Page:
The Tennessee Farm Bureau lobbies on behalf of the state’s farmers. TN’s is the largest Farm Bureau in the nation, with more than 677,000 members. Bureau President Jeff Aiken was re-elected this week, and Aiken had some frank words about Trump’s Trade War and the “pain” it’s causing our farmers at their convention at the Embassy Suites Hotel in Cool Springs Tuesday.
Below are some excerpts from Aiken’s speech, courtesy of the Columbia Daily Herald:
“Trade is vitally important to Tennessee farmers. Many of the commodities we produce are heavily dependent on the export market… Most have endured about all of the pain we can stand. The trade war with China has caused soybean exports to decline by 52%, forest products by 43% and cotton by 36%. The Tennessee Farm Bureau Federation and the American Farm Bureau Federation remain vigilant in sharing that message.”
To put a few more tragic numbers on it – Trump’s ex-senior Econ advisor Gary Cohn recently pointed out USA AG Exports have dropped from $30 Billion to $9 Billion in the wake of Trump’s Trade War, and Tennessee has been the hardest hit state by far.
And no, China is not paying for the tariffs.
Aiken then went on to talk about the need for MORE immigration/immigration reform, to provide farmers with an informed, motivated labor force:
“Farmers across Tennessee have trouble finding workers who understand agriculture and show persistence on the job. The country needs a comprehensive guest worker to allow migrants to enter legally, but reform has been slow with the fight over illegal immigration in Washington…
For those who face the challenge of an available workforce, your patience is probably wearing thin as well. We have not had any meaningful reforms to our guest worker programs for 25 year. There is legislation in the House of Representatives now, the Farm Workforce Modernization Act of 2019, which addresses farm labor. AFBF believe the bill has severe shortcomings and must be substantially modified before we can support it. However, at this time, AFBF has not taken a position of opposition because it is most likely the only chance for needed reforms.”
That’s a starkly different message from the one emanating out of the Oval Office, where Trump has been clamping down on immigration and taking drastic measures at the border, including separating families to send a message of deterrence. (likely the work of Stephen Miller, who was recently revealed to have White Supremacist beliefs, causing 27 senators to send a letter calling for his removal.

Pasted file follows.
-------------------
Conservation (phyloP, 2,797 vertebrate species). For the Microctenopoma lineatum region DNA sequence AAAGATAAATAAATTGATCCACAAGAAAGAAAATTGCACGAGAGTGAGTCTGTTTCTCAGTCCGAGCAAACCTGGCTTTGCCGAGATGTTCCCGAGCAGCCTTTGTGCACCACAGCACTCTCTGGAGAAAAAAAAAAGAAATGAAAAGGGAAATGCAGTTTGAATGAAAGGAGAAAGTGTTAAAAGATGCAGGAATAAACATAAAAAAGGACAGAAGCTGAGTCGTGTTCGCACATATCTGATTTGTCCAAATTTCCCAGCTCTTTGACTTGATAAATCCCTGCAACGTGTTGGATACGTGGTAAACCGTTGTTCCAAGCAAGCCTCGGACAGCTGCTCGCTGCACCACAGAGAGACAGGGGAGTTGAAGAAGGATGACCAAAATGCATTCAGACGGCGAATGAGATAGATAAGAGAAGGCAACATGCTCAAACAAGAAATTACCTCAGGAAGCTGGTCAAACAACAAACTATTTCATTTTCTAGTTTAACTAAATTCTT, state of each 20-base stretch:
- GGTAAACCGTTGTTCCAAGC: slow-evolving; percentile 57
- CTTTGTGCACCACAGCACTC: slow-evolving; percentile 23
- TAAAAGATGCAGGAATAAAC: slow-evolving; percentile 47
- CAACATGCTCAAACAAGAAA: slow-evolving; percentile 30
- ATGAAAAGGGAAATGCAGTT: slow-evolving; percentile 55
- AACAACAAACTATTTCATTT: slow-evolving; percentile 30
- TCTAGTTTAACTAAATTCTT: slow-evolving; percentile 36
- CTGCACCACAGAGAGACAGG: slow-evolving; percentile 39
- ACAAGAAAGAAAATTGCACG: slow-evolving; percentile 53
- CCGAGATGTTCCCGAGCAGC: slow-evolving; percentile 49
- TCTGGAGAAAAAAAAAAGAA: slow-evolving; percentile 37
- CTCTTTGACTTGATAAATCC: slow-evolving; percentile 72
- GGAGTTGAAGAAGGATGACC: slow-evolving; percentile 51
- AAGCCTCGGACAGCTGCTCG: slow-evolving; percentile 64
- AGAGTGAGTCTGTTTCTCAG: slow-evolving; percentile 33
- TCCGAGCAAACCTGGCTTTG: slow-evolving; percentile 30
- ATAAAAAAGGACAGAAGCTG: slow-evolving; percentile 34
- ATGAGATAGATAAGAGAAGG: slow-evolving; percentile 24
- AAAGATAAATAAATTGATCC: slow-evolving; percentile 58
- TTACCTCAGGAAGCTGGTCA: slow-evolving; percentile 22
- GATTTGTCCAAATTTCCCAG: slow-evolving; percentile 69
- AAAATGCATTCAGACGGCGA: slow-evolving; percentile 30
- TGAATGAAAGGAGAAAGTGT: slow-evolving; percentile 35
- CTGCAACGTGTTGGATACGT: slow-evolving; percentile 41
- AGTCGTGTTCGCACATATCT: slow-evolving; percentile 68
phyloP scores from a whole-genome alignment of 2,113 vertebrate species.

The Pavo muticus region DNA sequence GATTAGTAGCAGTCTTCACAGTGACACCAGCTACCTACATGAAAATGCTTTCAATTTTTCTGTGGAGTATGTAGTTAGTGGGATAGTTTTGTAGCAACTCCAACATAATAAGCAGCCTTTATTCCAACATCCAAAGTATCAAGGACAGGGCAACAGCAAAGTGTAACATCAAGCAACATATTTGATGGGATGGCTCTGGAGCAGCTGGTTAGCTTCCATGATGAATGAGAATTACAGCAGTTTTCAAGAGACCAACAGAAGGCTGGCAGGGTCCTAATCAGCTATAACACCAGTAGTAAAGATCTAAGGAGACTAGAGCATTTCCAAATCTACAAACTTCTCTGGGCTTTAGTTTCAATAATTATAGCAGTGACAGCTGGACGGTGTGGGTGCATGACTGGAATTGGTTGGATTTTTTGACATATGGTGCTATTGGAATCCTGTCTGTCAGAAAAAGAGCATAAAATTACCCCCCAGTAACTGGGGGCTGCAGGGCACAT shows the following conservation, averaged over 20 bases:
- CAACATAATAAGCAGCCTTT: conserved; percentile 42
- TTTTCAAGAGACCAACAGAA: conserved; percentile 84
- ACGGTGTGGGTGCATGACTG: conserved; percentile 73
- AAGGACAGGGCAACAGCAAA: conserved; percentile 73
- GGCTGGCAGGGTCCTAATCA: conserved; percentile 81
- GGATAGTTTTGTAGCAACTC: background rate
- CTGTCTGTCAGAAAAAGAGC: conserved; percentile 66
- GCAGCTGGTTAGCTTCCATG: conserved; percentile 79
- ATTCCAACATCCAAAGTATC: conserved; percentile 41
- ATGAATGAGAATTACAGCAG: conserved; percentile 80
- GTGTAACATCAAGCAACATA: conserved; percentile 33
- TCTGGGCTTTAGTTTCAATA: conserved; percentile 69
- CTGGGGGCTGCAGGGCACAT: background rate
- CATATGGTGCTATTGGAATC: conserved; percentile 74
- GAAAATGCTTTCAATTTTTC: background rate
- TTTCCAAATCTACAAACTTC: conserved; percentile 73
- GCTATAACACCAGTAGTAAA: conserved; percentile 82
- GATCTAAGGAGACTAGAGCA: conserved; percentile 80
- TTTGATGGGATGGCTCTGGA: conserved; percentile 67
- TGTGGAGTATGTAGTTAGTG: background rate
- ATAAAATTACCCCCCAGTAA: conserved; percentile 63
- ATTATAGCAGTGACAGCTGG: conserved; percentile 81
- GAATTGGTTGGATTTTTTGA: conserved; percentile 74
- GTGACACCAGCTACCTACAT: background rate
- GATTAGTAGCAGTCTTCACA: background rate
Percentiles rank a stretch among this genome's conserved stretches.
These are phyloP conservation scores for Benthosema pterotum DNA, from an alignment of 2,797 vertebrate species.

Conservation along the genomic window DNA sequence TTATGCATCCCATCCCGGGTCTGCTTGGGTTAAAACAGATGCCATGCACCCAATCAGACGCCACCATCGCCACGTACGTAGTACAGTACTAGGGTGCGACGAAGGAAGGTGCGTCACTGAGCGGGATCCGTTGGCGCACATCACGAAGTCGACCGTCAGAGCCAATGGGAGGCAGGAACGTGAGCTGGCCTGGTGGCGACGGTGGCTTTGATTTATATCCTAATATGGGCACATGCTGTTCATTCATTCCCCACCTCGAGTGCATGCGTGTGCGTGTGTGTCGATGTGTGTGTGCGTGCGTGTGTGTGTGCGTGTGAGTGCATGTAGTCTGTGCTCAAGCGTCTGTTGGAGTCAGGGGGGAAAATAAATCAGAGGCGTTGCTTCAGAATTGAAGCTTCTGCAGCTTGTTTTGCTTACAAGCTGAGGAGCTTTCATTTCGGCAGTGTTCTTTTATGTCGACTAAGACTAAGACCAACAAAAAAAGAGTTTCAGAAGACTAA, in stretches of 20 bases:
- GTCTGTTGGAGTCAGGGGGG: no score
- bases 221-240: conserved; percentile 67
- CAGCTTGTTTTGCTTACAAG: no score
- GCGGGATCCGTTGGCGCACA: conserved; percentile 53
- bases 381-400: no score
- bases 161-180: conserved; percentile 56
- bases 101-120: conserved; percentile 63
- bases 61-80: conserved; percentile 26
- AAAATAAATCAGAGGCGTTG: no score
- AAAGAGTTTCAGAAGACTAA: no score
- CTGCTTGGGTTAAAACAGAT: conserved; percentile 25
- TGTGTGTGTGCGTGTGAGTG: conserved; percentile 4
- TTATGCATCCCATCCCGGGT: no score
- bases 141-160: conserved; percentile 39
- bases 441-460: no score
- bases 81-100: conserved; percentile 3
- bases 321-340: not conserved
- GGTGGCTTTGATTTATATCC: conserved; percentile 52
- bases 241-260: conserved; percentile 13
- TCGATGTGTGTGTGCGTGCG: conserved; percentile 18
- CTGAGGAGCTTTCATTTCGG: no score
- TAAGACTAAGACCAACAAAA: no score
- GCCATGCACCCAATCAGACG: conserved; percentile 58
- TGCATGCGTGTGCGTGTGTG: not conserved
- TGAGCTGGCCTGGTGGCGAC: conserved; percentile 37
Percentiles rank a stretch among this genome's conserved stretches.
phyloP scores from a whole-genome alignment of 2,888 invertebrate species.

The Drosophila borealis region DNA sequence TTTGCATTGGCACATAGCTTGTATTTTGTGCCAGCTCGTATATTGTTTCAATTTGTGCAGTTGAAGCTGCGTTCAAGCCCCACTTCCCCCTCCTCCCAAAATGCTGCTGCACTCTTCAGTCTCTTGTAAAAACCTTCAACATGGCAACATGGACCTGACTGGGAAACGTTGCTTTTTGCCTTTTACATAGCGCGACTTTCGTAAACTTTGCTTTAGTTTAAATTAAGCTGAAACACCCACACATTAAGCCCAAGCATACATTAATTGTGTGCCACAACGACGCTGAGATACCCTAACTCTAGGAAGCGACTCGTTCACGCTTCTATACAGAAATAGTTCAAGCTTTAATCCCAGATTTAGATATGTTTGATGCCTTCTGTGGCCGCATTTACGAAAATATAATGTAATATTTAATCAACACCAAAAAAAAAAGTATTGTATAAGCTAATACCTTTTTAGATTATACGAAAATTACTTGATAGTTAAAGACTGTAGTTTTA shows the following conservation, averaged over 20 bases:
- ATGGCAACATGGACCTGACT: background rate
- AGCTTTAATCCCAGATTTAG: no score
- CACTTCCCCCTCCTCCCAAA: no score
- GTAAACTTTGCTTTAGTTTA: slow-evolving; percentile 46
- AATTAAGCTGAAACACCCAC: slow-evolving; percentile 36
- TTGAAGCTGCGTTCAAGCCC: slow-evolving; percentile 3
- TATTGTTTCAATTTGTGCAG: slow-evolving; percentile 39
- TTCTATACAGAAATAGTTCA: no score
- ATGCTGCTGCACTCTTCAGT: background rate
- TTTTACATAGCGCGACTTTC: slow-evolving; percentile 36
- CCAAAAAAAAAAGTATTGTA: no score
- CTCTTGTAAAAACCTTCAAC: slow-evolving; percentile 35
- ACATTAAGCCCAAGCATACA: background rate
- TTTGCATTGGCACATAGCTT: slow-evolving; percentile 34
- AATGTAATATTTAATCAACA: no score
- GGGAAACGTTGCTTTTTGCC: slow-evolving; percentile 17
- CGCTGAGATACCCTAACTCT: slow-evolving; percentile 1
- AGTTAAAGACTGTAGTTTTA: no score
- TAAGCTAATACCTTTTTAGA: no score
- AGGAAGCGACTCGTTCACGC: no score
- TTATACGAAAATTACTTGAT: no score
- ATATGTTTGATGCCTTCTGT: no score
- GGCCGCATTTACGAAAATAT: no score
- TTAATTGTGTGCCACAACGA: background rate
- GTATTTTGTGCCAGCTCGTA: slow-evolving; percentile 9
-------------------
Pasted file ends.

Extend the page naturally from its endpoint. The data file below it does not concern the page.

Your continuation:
Aiken then closed with an inspirational story about Jim Thorpe having his shoes stolen and running in the Olympics with someone else’s shoes.
“These are stressful times in agriculture. I love the Farm Bureau because it allows the voice of farmers to be heard… I want to close with a story about Jim Thorpe. He was from Oklahoma and was representing the U.S. in track in the 1912 Olympics. On the morning Jim was to compete, his shoes were stolen. Luckily, Jim found two shoes but they were not the same size. One of the shoes was too big so he had to wear an extra sock to make it fit. Wearing these shoes, Jim won two gold medals that day. Life is not always fair, but we can’t let obstacles keep us from running our race. We can have reasons or we can have results… but we can’t have both.
Again, Tennessee is being hit the hardest by Trump’s trade war by far.
At a House Budget hearing Dept. of Agriculture commissioner Charlie Hatcher was very frank about the pain being caused to Tennessee farmers by Trump’s tariffs, pointing out that 60% of our exports WERE going to China before the Trade War, but China is now importing from other suppliers (including Russia), and that even if the tariffs were to go away today it would take years to recover, despite repeated claims by Trump that the multi-billion farmer bailout is making them whole.
?NEW: “60% of our exports were going to CHINA.”
— The Tennessee Holler (@TheTNHoller) November 22, 2019
Farmers want trade, not aid. Trump needs to stop stealing our farmers’ shoes and end this disastrous Trade War.